It’s A Quiet Time For Hyper-V News – So I’m Planning My Build Participation

You may have noticed that little is happening in the Hyper-V world in terms of news at the moment.  We are all waiting on information to start flowing from the Build conference.  So with that, I am announcing how I will be participating at Build:


I will be outside the main entrance until Security chase me away Smile with tongue out Somewhere right now, there are panicked emails being written and phone calls being made.

BTW, I will be offline for most of the coming week, trying to find a few square miles of land in Ireland where it isn’t raining.

PubForum Amsterdam

If you are into or working with Microsoft Terminal Services or any of the Server Based Computing (SBC aka "thin client") solutions out there, I’d highly recommend that you attend PubFourm Amsterdam, starting on 2/11/2006.  The name correctly suggests that the the social side of things is good fun (don’t try to keep up with those crazy Swedes!)   It’s a small conference with about 50-100 Level 400 types there.  Presentations are by these folks and some of the major players in the industry of server based computing.  At €215 for 4 days, you will not be able to say you did not get value for money.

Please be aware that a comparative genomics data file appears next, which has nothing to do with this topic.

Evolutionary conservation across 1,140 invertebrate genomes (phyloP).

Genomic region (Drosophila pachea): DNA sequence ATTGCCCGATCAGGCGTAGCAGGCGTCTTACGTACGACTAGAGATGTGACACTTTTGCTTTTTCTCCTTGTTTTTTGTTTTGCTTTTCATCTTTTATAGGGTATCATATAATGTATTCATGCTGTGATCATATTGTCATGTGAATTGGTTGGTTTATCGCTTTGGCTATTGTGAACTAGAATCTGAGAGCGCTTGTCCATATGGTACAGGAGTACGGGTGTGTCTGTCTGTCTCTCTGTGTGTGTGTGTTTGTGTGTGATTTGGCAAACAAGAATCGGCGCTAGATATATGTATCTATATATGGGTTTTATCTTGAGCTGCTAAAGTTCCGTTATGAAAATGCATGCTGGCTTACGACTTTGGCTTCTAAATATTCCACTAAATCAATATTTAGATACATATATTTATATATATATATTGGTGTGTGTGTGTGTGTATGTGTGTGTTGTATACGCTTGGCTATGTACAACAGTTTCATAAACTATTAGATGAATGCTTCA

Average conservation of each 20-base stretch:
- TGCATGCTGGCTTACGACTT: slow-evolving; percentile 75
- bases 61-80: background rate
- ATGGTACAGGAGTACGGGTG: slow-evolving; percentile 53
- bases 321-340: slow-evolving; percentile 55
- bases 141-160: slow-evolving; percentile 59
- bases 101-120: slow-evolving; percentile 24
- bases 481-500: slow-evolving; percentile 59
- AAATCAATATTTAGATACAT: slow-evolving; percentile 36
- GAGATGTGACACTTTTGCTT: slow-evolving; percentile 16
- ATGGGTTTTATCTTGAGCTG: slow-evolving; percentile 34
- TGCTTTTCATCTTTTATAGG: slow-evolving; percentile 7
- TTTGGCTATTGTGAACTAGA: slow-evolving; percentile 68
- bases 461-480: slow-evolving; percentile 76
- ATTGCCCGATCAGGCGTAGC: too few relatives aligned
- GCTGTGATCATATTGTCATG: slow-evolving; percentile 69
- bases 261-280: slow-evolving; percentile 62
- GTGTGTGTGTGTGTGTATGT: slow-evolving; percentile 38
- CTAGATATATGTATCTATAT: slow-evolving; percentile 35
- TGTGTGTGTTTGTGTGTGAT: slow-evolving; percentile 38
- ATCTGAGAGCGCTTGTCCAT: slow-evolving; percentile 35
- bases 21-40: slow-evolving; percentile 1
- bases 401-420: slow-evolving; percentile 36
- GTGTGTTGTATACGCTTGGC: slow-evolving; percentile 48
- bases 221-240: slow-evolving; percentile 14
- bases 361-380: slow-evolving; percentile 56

I attended it earlier this year in Brussels for the first time not having the highest of hopes.  I was greatly surprised and my eyes were opened.  I like 99% of people in IT, when I thought of SBC and getting it to really work I always thought of Citrix.  I assumed that Citrix was the only player.  Anyone who has deployed Citrix knows that licensing costs an absolute fortune.  You’ve also probably had problems with printing (especially over WAN links) and with user profiles.  I was stunned to see how alternative and widely adopted solutions that sit on top of Terminal Services can solve these cost and functional problems.  We also had indepth sessions from the folks in Citrix and a sneak (secretive) peak at Terminal Services on Windows Longhorn. 

The conference is great fo getting questions answered, making contacts and learning about what alternatives there are and what is in the pipeline.  The low costs are there to cover costs and the conference is as good as those who attend.

Some interesting topics are being discussed this year.  One of Microsoft’s newest acquistions, Softricity, is on the card.  This applicaiton virtualisation solution, SoftGrid, is not only an ideal and simple way to rapidly deploy applications to the desktop but also to Terminal Servers.  I’d also recommend the session on Propalms.  This is the successor to Tarantella, a Citrix alternative.  I spent some time with 2 of their people in Brussels.   They were very excited about this feature rich and economic solution.  I’m hoping I get to spend some time looking at a demo copy they gave me that I unfortunately have not had time to try out.

The social side of the conference aint bad either 🙂